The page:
WASHINGTON – U.S. Sen. Mark R. Warner (D-VA) joined Sens. Roger Wicker (R-MS), Shelley Moore Capito (R-WV), and Ben Cardin (D-MD) in introducing legislation to encourage greater investment in rural and underserved areas. The Rural Jobs Act would build on the proven success of the New Markets Tax Credit (NTMC) by increasing the flow of private investment to rural areas.
“During my time as Governor and in the Senate, I’ve supported initiatives to help create jobs and boost economic opportunity for all Virginians,” said Sen. Warner.“There’s a lot happening in parts of Southwest and Southside Virginia, but we still have more work to do to ensure that no part of Virginia is left behind. That’s why I’m proud to introduce this legislation to set aside additional tax credits for rural and underserved regions.”
The New Markets Tax Credit (NTMC) program currently provides a modest tax incentive to private investors to invest in low-income communities. Since the creation of the NMTC, a total of 70 businesses and economic revitalization projects in Virginia have already received financing, with a total of $735.9 million in NMTC allocations going towards $1.4 billion in project investments. Between 2003 and 2015, the program created 14,559 jobs across the Commonwealth.
The Rural Jobs Act would help close the job creation gap by designating $500 million in NMTC investments for “Rural Job Zones” – low-income communities that have a population smaller than 50,000 inhabitants and are not adjacent to an urban area. Under this new definition, Rural Job Zones would be established in 342 out of the 435 congressional districts across the country. The bill would also prioritize 25 percent of the new allocation to persistent poverty counties and high migration rural counties.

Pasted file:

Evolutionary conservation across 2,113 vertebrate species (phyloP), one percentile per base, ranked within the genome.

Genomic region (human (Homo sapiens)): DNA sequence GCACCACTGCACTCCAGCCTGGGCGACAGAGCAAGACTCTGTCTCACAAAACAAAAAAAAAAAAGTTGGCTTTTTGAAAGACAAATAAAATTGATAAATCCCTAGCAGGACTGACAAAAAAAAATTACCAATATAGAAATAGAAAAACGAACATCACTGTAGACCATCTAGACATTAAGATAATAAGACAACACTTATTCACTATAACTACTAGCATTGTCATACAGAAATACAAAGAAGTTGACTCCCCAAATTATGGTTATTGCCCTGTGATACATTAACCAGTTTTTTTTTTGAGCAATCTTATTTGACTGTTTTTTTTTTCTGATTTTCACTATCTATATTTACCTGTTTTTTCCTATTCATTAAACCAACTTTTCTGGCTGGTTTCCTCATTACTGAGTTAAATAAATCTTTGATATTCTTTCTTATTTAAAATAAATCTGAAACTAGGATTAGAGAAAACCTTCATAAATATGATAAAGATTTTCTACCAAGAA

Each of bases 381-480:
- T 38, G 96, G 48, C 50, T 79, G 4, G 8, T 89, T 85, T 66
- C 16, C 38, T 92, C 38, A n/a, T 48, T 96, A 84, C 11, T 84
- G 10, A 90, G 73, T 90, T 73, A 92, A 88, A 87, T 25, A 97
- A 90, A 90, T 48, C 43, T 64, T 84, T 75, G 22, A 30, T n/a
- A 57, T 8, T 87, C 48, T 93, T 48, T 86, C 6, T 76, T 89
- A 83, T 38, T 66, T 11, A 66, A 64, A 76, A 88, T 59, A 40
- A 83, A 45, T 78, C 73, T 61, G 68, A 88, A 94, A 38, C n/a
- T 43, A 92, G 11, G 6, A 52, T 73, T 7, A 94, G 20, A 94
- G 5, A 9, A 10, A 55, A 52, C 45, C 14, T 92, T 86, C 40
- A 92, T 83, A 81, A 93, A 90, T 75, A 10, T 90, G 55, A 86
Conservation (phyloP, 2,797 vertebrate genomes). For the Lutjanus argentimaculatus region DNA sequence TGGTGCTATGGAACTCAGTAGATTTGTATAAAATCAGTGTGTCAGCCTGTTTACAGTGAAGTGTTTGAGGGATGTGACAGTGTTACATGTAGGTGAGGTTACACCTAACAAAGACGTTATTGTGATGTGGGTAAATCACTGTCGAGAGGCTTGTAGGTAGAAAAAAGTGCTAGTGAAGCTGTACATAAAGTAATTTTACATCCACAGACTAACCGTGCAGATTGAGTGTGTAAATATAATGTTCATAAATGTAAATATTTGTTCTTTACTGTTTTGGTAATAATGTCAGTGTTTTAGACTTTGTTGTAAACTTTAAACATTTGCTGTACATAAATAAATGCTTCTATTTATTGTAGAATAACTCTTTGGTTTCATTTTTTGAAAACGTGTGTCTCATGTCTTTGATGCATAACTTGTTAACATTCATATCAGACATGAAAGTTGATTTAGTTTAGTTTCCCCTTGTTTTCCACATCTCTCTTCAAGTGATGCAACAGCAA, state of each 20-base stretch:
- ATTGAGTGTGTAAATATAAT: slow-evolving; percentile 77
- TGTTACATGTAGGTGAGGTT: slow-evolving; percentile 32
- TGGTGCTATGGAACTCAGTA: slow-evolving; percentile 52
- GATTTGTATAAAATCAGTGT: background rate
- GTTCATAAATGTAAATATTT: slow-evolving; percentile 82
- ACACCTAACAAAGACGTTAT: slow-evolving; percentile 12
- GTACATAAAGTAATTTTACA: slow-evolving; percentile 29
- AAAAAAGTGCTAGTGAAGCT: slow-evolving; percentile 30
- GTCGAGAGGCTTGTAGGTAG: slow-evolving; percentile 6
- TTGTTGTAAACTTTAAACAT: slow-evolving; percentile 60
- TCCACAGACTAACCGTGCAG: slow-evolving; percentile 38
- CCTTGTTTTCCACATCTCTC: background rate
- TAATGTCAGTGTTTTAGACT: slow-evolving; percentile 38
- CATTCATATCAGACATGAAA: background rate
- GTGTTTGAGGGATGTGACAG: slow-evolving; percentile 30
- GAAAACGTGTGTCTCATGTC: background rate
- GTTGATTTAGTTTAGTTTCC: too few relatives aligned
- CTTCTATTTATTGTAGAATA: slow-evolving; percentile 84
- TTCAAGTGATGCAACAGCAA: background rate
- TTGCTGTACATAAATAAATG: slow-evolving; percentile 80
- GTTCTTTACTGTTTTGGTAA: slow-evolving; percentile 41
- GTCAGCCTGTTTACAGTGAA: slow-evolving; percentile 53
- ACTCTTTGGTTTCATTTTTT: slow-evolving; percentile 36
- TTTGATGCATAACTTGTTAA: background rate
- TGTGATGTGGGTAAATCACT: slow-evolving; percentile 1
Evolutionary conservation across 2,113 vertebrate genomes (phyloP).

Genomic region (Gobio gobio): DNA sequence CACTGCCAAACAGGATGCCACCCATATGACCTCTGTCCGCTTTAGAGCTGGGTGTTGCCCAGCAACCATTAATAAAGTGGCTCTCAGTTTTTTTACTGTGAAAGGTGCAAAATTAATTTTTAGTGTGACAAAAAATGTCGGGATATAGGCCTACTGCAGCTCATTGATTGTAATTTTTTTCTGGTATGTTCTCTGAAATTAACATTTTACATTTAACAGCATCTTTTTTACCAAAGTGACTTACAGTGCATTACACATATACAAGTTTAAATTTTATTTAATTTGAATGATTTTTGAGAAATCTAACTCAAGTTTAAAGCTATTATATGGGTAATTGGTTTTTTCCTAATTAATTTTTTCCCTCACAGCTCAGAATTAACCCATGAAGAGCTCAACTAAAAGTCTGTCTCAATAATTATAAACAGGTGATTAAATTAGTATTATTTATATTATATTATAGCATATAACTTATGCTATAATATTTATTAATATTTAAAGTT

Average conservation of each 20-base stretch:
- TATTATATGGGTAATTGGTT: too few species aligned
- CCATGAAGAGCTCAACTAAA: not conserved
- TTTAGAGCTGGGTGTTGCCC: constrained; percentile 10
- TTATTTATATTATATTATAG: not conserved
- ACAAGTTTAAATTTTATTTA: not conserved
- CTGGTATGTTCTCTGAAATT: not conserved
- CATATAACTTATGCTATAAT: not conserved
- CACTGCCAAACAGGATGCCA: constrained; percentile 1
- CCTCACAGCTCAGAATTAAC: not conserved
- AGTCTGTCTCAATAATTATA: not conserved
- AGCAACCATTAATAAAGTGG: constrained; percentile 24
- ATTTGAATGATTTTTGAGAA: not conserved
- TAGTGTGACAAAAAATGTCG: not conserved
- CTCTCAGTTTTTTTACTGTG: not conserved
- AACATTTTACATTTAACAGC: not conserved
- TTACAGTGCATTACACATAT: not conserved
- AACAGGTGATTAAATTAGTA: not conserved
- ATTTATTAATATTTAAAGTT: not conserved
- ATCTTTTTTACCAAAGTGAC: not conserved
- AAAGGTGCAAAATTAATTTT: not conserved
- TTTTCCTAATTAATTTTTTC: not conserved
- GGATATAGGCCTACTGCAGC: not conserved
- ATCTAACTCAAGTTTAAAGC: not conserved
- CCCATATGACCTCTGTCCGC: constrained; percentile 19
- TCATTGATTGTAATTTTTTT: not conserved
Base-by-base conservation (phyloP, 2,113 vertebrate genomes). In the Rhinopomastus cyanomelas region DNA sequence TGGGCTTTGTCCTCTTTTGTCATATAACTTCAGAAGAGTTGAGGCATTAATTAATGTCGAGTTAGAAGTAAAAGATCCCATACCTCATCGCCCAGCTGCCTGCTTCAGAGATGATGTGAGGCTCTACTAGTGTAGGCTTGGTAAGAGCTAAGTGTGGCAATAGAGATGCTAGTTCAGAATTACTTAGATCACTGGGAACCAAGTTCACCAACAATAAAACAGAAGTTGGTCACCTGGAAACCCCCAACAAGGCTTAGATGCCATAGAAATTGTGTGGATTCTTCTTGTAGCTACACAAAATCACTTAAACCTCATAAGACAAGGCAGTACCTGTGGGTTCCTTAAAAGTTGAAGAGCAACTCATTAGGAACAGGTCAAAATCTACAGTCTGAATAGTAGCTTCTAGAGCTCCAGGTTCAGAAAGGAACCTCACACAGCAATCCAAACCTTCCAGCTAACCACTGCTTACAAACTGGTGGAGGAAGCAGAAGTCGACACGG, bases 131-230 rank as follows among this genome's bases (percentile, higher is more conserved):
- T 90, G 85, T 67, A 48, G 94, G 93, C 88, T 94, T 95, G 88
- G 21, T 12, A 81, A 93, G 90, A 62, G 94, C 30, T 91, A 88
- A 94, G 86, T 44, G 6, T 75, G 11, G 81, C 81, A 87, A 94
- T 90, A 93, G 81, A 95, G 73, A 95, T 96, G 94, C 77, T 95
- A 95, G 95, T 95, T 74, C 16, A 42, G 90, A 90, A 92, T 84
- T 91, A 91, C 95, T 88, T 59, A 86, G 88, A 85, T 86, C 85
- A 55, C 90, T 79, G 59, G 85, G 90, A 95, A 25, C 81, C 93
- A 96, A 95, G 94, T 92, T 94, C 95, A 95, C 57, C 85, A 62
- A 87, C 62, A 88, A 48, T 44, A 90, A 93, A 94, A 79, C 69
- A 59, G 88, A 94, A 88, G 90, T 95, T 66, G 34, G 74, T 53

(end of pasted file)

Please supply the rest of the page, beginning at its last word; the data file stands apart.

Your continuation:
Under this legislation, Virginia would have more qualified census tracts than almost any other state, providing greater investment opportunity to support and grow businesses and create jobs in communities across the Commonwealth. The bill would also require that at least 25 percent of this new investment activity be targeted to persistent poverty counties and high-migration counties. There are approximately 400 persistent poverty counties in the United States, 85 percent of which are located in non-metro or rural areas.
Companion legislation has also been introduced in the House of Representatives by Reps. Terri Sewell (D-AL) and Jason Smith (R-MO).